Autonomy and Independence
The acquisition of multiple skills, along with a desire to explore and model what they observe, contributes to toddlers’ sense of autonomy. As their mobility increases, toddlers want to do things themselves, often without help from others. Effective caregivers have rules for toddlers to enhance their development, to socialize them as family members, and to protect them from potential dangers. When toddlers perceive that rules are in conflict with their independence, they experience frustration. With their need to rely on caregivers, and their limited impulse control, temper tantrums can result. Temper tantrums are difficult for toddlers and caregivers. With effective management, often by helping the toddler focus on developmentally appropriate activities, temper tantrums can be prevented. As toddlers mature and acquire more cognitive and self-regulatory skills and better impulse control, their ability to handle autonomy and independence improves, and temper tantrums can be averted.
In summary, child development is cumulative and dynamic during toddlerhood, building on skills acquired during infancy. Gross motor advances (crawling, walking, running, and climbing) enable toddlers to explore their physical environment as they engage in goal-directed behavior. Fine motor advances enable toddlers to pick up small objects, manipulate eating utensils, and self-feed. Oral motor and language developments enable toddlers to chew complex foods, to express themselves and communicate, and to negotiate. With enhanced cognition, toddlers can solve problems, recall the location of hidden objects, and play simple games. Toddler’s social development includes prosocial skills, such as empathy and recognition of others’ emotions, and self-regulation, such as controlling their thoughts or behavior in response to specific contexts and situations. These emerging skills bring increasing autonomy, often accompanied by impulsivity to satisfy their desires immediately. When combined with toddlers’ changing nutritional needs, their increasing autonomy can present challenges to caregivers, especially during meals.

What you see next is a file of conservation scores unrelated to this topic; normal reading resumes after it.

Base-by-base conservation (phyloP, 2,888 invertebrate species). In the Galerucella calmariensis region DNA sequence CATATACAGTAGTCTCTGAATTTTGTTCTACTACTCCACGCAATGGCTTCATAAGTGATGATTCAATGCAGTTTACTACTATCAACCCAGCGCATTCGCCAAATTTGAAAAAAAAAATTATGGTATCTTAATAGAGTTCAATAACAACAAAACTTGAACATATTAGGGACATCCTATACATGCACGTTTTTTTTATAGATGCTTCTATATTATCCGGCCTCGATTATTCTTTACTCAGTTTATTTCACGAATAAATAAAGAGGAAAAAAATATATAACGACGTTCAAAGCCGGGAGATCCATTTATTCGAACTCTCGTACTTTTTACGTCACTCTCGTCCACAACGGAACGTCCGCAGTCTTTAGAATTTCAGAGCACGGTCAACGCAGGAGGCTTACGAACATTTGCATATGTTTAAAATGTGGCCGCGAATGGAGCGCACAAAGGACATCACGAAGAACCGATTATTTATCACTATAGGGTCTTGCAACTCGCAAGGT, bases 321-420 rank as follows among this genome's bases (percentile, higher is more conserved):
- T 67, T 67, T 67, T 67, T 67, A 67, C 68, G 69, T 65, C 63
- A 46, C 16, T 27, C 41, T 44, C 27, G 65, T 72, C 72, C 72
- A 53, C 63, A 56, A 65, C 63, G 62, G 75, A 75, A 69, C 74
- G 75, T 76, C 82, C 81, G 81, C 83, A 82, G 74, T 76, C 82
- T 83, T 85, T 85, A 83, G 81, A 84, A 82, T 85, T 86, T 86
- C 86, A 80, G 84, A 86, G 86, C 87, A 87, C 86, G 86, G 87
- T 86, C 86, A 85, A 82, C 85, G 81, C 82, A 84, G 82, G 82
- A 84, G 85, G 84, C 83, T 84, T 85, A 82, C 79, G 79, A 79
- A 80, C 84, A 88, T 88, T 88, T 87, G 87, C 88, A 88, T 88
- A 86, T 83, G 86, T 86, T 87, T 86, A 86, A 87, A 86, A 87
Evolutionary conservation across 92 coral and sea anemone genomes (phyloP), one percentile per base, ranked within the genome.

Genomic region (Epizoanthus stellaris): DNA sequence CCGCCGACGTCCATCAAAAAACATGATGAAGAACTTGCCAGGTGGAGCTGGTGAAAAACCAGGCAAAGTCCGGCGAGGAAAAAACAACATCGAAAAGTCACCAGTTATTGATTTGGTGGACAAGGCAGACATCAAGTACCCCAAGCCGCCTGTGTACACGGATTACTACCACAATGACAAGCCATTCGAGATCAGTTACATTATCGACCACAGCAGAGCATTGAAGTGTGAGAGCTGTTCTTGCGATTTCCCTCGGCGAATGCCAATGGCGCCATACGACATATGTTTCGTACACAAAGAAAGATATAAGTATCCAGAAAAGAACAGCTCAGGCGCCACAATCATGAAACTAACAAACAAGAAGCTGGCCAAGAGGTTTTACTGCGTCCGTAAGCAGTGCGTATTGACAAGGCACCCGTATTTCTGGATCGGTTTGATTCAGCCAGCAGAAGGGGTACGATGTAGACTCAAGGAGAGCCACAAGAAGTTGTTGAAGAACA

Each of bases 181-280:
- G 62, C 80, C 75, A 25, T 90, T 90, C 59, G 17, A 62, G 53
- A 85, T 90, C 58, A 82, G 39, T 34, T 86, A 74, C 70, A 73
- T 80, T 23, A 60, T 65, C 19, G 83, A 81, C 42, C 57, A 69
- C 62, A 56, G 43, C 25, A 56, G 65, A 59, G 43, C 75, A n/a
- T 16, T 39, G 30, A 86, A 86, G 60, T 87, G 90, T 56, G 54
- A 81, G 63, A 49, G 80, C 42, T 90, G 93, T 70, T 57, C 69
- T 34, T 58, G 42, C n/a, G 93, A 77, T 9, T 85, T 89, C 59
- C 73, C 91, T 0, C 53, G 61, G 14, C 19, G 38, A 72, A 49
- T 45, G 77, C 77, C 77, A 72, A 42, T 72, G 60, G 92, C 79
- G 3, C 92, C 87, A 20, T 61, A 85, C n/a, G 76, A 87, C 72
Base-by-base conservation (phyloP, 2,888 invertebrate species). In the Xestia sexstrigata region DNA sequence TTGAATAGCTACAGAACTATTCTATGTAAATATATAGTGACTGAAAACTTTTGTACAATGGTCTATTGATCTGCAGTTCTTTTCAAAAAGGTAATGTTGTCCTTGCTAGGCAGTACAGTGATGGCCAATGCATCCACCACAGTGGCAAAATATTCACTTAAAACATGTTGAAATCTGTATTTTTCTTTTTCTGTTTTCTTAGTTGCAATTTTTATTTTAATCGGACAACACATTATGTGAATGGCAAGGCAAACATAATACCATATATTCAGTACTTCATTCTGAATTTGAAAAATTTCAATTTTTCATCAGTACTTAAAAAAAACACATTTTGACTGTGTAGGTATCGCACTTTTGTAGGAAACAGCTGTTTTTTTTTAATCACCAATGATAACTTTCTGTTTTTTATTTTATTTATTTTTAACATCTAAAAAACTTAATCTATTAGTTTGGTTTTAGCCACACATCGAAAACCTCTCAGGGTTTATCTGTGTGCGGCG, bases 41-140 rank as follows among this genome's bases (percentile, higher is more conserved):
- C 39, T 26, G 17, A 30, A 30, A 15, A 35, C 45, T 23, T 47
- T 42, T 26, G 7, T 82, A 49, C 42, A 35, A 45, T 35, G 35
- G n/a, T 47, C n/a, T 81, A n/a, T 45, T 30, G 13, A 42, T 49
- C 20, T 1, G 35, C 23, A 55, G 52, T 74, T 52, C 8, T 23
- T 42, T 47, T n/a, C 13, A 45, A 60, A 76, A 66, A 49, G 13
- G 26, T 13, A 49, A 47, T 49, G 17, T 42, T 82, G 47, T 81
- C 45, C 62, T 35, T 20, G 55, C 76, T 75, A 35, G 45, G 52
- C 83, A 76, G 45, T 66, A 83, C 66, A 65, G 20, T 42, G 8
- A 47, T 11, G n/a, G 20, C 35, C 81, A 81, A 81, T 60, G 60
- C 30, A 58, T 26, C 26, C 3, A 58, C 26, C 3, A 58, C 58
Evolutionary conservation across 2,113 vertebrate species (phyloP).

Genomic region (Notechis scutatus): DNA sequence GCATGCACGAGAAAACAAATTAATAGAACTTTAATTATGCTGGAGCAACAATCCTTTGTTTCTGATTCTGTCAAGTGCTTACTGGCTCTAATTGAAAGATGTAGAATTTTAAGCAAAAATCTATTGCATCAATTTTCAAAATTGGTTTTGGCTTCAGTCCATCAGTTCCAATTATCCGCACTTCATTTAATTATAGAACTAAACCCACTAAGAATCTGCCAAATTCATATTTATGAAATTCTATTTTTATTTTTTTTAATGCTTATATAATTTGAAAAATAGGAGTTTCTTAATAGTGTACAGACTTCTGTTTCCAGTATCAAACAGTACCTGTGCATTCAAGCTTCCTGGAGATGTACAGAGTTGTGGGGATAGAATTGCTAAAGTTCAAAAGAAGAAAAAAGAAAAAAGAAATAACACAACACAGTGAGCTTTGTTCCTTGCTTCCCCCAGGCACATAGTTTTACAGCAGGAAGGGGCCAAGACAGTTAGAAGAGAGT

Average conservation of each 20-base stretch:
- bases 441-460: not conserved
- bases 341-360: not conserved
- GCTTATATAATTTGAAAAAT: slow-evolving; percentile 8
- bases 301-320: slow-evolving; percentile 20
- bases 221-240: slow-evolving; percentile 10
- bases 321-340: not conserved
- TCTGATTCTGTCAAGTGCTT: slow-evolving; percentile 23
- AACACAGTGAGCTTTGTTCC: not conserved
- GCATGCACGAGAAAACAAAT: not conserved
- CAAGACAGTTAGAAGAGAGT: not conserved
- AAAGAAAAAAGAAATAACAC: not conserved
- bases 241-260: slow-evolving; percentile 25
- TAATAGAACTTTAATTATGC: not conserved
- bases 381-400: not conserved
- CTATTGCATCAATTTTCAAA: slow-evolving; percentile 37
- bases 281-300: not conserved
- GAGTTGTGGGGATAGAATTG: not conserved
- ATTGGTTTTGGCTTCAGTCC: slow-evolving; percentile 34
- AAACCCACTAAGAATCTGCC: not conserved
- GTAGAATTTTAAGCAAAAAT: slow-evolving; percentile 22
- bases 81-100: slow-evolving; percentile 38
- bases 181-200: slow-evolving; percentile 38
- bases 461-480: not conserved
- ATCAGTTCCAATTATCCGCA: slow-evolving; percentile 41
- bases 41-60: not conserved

Toddler Eating Behavior

The World Health Organization recommends exclusive breastfeeding of infants until approximately 6 months of age and then transition to complementary feeding,
defined as the period when breast milk alone is no longer sufficient to meet infants’ nutritional requirements. Complementary feeding extends from approximately 6 to 18 months well into toddlerhood. Breastfeeding often continues in the second year as food occupies an increasingly larger proportion of toddlers’ diet. Guidelines for complementary feeding have focused primarily on toddlers’ nutrient requirements and advances in flavor and texture as their diet expands and begins to approximate the family diet [16].